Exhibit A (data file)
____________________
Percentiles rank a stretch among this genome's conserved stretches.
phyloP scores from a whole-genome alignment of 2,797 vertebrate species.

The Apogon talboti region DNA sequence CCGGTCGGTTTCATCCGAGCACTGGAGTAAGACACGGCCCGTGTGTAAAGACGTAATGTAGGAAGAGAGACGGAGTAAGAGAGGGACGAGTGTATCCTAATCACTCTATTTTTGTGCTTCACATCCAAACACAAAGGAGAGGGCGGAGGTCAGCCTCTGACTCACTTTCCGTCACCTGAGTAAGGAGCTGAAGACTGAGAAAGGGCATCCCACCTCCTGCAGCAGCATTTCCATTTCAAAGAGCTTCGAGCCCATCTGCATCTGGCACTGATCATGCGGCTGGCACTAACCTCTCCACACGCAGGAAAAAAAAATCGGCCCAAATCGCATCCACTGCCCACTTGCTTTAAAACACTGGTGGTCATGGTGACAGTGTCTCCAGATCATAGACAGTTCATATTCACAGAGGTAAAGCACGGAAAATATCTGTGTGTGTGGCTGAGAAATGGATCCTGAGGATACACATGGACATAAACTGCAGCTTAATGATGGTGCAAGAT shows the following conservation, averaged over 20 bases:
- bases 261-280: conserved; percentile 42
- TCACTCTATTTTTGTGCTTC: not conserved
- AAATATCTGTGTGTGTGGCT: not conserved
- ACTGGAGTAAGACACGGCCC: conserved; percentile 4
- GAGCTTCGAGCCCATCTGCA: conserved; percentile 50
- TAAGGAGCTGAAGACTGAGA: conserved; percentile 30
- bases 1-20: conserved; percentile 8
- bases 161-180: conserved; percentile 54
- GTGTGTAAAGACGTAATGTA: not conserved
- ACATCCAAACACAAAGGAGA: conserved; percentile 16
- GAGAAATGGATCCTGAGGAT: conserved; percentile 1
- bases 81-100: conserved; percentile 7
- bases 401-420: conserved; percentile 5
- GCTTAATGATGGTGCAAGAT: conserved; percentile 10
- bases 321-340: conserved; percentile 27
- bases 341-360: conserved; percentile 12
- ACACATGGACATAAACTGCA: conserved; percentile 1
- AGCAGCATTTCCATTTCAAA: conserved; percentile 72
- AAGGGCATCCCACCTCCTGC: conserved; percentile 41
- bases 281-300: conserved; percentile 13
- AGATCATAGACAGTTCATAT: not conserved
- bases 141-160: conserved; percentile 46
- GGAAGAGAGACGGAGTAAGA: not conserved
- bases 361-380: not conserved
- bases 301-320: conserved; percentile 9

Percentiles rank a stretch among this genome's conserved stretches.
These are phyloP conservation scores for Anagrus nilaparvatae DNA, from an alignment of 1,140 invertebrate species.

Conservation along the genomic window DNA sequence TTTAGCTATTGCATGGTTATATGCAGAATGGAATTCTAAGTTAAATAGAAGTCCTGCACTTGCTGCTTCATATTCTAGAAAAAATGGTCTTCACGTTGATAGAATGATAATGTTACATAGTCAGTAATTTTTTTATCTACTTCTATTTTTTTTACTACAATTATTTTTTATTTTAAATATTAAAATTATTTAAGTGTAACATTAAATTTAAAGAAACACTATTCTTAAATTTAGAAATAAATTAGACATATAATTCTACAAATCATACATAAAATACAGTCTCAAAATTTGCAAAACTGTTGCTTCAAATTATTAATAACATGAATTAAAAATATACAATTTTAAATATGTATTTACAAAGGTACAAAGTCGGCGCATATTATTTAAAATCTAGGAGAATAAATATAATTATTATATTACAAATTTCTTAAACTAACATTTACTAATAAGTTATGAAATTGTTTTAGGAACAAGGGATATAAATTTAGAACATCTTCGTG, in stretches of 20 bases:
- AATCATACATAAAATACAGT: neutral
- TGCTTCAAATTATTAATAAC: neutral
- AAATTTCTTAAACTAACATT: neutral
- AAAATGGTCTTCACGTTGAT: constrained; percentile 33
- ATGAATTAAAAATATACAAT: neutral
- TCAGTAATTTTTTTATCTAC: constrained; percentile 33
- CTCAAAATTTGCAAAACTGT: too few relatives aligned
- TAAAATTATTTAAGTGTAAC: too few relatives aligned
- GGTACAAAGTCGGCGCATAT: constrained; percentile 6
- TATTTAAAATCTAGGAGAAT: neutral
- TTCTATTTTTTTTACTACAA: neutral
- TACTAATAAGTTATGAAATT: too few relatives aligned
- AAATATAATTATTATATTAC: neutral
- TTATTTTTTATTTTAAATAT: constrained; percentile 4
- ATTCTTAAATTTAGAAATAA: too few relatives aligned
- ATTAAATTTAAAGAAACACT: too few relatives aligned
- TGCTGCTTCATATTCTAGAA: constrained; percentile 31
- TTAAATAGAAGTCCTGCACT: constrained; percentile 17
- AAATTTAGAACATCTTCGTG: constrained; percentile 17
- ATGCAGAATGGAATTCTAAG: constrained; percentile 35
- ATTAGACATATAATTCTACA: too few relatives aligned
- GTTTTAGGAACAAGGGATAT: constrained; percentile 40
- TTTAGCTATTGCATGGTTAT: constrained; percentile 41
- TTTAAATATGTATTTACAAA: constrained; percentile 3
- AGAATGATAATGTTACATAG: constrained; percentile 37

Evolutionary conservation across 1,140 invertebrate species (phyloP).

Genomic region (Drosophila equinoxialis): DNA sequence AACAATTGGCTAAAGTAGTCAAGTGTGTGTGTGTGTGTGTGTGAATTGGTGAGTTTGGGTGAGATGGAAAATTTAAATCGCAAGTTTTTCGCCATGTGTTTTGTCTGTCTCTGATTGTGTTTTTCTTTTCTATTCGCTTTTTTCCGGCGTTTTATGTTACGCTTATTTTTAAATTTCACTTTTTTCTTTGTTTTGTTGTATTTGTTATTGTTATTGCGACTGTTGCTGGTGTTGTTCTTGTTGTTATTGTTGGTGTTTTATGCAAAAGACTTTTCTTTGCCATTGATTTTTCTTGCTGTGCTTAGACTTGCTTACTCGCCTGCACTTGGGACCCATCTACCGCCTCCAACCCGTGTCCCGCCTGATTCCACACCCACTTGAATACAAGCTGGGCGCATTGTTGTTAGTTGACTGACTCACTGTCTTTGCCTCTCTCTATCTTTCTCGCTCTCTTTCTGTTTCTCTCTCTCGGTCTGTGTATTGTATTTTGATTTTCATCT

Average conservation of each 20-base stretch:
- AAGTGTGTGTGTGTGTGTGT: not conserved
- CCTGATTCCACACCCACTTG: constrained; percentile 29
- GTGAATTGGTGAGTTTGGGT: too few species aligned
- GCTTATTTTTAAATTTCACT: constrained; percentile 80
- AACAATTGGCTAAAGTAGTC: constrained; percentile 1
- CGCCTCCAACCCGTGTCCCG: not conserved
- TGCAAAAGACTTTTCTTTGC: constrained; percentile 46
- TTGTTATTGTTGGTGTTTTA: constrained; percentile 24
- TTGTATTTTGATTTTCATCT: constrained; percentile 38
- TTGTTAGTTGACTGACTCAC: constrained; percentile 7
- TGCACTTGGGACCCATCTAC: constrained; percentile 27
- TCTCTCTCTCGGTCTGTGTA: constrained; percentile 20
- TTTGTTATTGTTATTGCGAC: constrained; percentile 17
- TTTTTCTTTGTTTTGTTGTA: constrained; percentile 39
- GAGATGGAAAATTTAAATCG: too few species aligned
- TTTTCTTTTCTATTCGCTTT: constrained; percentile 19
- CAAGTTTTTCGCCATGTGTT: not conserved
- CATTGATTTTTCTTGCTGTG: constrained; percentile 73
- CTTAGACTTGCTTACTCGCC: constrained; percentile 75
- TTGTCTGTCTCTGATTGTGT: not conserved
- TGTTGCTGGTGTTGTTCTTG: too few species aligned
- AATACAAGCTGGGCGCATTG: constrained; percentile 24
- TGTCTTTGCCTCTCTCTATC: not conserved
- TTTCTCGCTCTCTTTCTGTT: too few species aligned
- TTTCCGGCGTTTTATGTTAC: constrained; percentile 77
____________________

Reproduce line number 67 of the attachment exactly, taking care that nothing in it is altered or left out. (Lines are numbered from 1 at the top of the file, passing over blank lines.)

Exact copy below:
- TTGTTATTGTTGGTGTTTTA: constrained; percentile 24